The Conduit Lands Trust

For our Christmas meeting, Bob White, Chairman of the Conduit Lands Trust, came along to talk to a large audience about the work of the Trust. We all may have heard about it; but what exactly is it? Why was it created? Perhaps these are questions that few could really have answered before the meeting. If we delve into the nooks and crannies of English history we discover all kinds of fascinating charitable foundations, many of which still survive to this day. The Conduit Lands Trust is one such organisation, established to tackle a particular set of circumstances, yet still operating today - albeit with changed priorities.

We can thank Henry VIII for the creation of the Trust. As he single mindedly pursued his aim of dissolving the monasteries and seizing their possessions, Hector Beane, Guildmaster of the Guild of St Mary and St John in Lichfield, saw the writing on the wall. Many charitable foundations associated with religious orders suffered confiscation of lands as a consequence of Henry's actions. So in 1546, to avoid confiscation by the Crown, the Guild conveyed away its lands at Great Wyrley, Little Wyrley, Wall and Norton Canes to six feoffees (that is, Trustees) who were to use the income generated from rents to provide and maintain Lichfield's water supply. Two wardens were appointed to maintain the conduits and six townsmen were also appointed to oversee the management of the duly created Conduits Lands Trust. Any income remaining after maintenance of the water supply was to be used for "the common weal of Lichfield".

When the Trust was created, Lichfield citizens already benefitted from a quite sophisticated system of water supply. The Franciscan Friary had a piped supply from a spring at Aldershawe as early as 1301. In the fifteenth century a public conduit, known as the Crucifix, was erected in Bird Street. The supply was then extended along Bore Street to a conduit at its junction with Conduit Street and thence along Tamworth Street to another conduit at its junction with Lombard Street. A Market Square conduit was served by a branch pipe running along Breadmarket Street.

There were other piped supplies, serving wealthy private homes and especially those of the clergy. The Cathedral Close was supplied by a pipe from a spring at Maple Hayes from the twelfth century. So the Conduit Lands Trust's responsibilities were not insubstantial and grew over the following centuries as the system was extended and maintenance become more sophisticated. What about foul water? Open sewers called soughs flowed along the some of the principal streets, converging to form common cesspools. In the sixteenth century "a muckhill" could apparently be found near Stowe Hill and a further area for the discharge of outflows from the soughs was in Quonians Lane.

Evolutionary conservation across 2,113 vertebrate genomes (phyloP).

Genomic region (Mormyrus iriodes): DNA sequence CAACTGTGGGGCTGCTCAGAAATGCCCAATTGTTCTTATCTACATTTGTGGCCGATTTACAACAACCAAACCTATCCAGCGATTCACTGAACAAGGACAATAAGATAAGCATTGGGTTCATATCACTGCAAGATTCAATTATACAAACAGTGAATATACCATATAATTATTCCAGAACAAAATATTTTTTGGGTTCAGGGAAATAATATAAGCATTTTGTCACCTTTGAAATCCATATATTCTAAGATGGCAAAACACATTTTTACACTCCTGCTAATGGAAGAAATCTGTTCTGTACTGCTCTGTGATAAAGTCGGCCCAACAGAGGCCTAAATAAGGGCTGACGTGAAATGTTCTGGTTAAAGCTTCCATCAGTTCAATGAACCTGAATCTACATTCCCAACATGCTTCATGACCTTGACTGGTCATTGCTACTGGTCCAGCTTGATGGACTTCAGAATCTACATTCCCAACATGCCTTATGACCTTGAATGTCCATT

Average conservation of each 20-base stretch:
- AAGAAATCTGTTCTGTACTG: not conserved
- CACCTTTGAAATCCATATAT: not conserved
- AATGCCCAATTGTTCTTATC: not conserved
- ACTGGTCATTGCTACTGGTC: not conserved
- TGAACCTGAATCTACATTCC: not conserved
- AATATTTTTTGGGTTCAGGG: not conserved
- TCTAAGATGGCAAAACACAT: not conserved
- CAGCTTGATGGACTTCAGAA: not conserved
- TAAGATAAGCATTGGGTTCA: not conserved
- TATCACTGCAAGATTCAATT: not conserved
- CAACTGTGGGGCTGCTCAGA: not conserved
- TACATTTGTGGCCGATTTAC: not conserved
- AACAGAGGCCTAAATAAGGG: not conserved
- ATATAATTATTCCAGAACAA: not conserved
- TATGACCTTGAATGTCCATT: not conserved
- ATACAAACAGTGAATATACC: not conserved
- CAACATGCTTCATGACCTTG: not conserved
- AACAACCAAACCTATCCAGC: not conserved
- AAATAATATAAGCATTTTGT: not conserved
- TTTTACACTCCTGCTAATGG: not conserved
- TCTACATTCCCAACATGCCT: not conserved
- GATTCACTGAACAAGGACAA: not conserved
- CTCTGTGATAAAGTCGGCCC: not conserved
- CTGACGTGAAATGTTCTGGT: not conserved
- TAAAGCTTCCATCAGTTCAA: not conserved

The history of the Trust for the next three hundred years can be quickly summed up. It was one of seeking further sources of water as the City's population expanded, whilst ensuring that the supply became more easily available. A new pumping station at Trunkfield was established in the mid nineteenth century to meet growing demand, but closed in the 1930s because of groundwater contamination. Thereafter, the Trust purchased its supplies from South Staffordshire Waterworks Company's Sandfields pumping station. So it was not altogether surprising that in 1963 responsibility for water supply transferred to that Company.

Both before and after its loss of responsibilities for the delivery of water to the citizens of Lichfield, the Trust continued to fulfil its commitments to provide in the wider sense for the "common weal" of Lichfield, particularly promoting educational opportunities. Funds from the Trust went towards the establishment of the Free Grammar School in 1680; to the construction of the Clock Tower; for the purchase of land for public parks; for street paving; for swimming baths; in support of a new hospital; for street lighting; and as assistance to numerous individuals for self improvement. It is a fair assessment to say that for nearly five hundred years, the Trust has been instrumental in promoting improvements to the fabric of the City and the well being of its residents. Its work, albeit on a smaller scale still continues. Meetings of the Trustees currently disburse around 30,000 a year in grant aid, being the interest earned on the Trust's financial investments, currently valued at approximately one million pounds.

For those readers who would like to delve deeper into the history of water supply in Lichfield, try online at: www.british-history.ac.uk where there is a comprehensive explanation of the topic.

Roger Hockney
December 2012